Wednesday, October 22, 2008

Respecting our Elders

I was listening to a kid play a Bach fugue the other day and wondered, “Is the pain my ears right now similar, worse or equal to running ten-grit sand paper across my crotch?” id est not positive.  Once my speculation of the depths of physical and aural pain abated I wondered more poignantly, “Why the hell would anyone make a kid learn a Bach fugue anyway?”

In the course of my study of music I feel certain that I never would have landed on Bach as a composer of interest unless I was prompted by my teachers.  Much like I never would have read To Kill a Mockingbird if an English teacher hadn’t made me.  Are we better people--truly more well rounded--or in some cases more proficient at our trade because we know the history behind it?  

Bach was brilliant, but no one other than academicians and other learned musicians can really understand that.  That’s not to say that the music should be neglected for the base level enjoyment that others may get from it, but in a recital there are ‘people in the know’ and ‘everyone else’ and at all times I would say 90% of the audience would rather hear Scarlatti if you had to do something Baroque on the keyboard.  That’s not to write off Scarlatti as pulp fiction because Bach did many things in the same vein, but it certainly is more immediately assessable and more “easy listening.”  If an ensemble were to do Vivaldi’s Four Season’s one night and Bach’s Musical Offering the next, which concert would be in greater demand?  I’d have to work myself up for the latter…  Not to convey my preferences in music as factually better than other things, but Jane Doe would need a primer to even begin to follow the Musical Offering, and even then she’d be spending all of her time looking for landmarks on a roadmap comprised of nothing but street signs as opposed to busting a most righteous nut and enjoying the music.  

Is anyone a better reader, or writer, because they read Ernest Gaines, and William Faulkner in high school?  I often feel that the so called classics do more to stunt interest in a given field than promote it.  This is a rare time when I’m not going to talk about the exceptions.  A lot of fuss is made over the declining interest in reading in today’s youth.  Maybe if we put what ever book Peter Straub just sold millions of in 15-year-old Johnny's hands as opposed to The old man in the sea kids wouldn’t be turned off to reading so much.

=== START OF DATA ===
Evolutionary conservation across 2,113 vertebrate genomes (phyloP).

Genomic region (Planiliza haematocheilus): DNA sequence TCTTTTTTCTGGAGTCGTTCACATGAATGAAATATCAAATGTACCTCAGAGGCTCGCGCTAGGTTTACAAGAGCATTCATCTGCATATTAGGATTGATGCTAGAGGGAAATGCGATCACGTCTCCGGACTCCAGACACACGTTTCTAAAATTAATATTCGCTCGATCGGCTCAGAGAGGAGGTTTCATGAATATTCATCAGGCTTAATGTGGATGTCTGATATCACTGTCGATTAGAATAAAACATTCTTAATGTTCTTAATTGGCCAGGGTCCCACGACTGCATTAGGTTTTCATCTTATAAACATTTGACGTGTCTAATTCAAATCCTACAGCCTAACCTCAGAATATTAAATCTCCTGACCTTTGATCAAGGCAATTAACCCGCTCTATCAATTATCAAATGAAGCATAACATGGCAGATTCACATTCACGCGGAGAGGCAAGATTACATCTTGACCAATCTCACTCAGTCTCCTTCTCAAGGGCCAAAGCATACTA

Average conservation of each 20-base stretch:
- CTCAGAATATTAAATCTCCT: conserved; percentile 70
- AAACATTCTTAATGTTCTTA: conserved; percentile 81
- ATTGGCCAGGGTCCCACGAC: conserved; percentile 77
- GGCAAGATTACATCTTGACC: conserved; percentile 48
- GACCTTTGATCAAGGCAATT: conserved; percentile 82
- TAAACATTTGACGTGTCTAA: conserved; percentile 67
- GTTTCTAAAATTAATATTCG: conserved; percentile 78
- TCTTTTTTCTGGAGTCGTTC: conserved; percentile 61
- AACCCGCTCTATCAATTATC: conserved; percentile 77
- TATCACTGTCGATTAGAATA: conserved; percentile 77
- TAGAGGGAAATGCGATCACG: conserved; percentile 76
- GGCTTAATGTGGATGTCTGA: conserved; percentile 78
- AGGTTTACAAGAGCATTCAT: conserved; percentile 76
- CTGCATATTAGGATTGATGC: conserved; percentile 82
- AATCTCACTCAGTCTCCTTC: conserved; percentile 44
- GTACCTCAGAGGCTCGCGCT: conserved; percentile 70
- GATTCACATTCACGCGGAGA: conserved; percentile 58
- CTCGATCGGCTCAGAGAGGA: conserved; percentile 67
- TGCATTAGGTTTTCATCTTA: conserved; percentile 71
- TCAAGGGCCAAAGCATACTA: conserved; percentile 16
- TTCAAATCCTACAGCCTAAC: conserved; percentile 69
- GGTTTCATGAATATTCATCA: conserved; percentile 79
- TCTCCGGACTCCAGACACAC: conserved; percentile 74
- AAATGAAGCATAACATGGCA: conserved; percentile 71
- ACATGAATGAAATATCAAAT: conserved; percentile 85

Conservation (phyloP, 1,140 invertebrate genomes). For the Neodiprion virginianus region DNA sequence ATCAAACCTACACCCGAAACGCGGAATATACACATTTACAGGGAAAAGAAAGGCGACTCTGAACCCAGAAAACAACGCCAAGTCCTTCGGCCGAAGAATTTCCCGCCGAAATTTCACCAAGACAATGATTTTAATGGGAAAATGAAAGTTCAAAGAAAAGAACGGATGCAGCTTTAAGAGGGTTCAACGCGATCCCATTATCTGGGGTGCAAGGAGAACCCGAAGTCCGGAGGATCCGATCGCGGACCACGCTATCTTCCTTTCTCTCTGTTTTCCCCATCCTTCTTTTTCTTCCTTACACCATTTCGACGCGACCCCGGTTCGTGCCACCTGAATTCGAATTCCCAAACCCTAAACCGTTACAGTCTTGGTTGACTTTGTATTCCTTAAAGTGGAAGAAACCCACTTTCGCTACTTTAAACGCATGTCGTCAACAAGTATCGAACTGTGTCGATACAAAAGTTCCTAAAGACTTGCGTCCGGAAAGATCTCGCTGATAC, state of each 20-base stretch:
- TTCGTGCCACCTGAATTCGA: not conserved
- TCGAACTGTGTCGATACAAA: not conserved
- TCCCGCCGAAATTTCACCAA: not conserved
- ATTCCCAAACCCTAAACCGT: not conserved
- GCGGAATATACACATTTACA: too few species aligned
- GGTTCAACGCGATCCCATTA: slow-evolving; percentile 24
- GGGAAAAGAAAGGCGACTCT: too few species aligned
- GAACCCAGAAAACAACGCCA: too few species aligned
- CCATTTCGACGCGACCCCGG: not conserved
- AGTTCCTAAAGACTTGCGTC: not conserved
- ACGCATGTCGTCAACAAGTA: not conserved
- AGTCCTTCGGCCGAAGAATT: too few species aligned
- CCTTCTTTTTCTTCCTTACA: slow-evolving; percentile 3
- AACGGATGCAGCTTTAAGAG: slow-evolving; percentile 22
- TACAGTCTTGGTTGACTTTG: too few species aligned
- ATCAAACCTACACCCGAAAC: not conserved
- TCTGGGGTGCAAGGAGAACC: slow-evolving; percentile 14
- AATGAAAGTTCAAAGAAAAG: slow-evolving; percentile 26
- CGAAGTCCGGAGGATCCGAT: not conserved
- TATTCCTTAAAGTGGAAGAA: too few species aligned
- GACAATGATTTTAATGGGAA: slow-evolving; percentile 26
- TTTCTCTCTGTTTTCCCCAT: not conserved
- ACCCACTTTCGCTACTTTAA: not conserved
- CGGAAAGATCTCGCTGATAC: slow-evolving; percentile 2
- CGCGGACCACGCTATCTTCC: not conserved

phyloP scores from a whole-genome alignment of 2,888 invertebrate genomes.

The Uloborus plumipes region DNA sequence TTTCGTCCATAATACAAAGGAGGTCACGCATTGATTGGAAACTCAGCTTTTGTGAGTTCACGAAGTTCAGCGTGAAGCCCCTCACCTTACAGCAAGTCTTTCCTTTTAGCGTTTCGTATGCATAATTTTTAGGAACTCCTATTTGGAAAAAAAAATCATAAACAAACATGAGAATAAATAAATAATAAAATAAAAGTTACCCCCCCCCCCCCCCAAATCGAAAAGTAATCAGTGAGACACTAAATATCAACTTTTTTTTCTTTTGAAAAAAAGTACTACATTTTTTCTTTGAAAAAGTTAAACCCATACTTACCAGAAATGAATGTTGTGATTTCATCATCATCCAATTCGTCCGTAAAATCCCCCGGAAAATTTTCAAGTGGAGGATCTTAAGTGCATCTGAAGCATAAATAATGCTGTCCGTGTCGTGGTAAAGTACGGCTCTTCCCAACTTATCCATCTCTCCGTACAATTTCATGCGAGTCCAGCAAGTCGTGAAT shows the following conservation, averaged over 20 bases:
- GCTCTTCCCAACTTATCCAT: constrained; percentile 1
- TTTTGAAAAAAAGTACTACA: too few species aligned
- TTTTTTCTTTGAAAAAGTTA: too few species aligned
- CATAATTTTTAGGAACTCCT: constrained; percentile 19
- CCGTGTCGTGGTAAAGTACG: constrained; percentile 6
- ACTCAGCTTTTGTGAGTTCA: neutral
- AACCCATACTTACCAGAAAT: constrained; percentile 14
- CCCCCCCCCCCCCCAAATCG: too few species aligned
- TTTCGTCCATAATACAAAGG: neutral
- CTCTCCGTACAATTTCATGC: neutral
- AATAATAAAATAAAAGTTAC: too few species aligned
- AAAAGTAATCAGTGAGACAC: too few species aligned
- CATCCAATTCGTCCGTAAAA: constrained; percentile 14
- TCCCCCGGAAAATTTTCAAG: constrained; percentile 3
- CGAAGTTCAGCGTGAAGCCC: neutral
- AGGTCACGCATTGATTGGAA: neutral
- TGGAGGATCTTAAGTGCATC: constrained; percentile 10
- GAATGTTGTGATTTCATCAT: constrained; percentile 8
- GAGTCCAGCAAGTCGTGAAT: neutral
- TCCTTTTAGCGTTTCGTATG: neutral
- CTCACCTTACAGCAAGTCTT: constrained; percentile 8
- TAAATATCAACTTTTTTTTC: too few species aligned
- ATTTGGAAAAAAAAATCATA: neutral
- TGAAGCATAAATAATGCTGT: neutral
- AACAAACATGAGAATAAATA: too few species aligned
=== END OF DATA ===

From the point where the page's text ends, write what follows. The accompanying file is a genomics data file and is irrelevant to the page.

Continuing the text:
Everybody likes Straub (or the author of your choice).  Hemingway is an acquired taste; kinda like Bach.  Somethings are further enjoyed with a little more maturity and no I’m not going to make a wine analogy.  (Or did i?)  It took me some time before I started to seek out more substantial works of literature and put down the “commercial fiction.”  Now, I don’t read Pushkin and Plutrach all day but I do have much higher standards of quality in my commercial fiction than I did in years past.

I think drinking makes the point the best: when you first get your feet wet you don’t really pay attention to the quality of what you’re drinking: it all taste like furniture polish in the beginning and the resulting feeling is little different.  As time passes and the more well versed you become you refine your taste, develop preferences and while you may not always go for top-shelf booze, you’re acutely aware of drinks made with Skol, McCormick and their “well liquor” brethren.

Give people what they want: get ‘em hooked, get ‘em interest; in time if they stay with a given interest long enough and truly enjoy what they are doing they will turn to the classics on their own. 

The video gaming culture--a new way of being--has the best grasp on this matter.  Gamers don’t start with the old school, rather they play what is popular right now; as time passes their interest turn to ‘history’ and the sadistically difficult, 2D games of a now past “generation.”  

I’m all for respecting our Elders, learning from them and giving them their due props, but lets leave them where they belong: the past.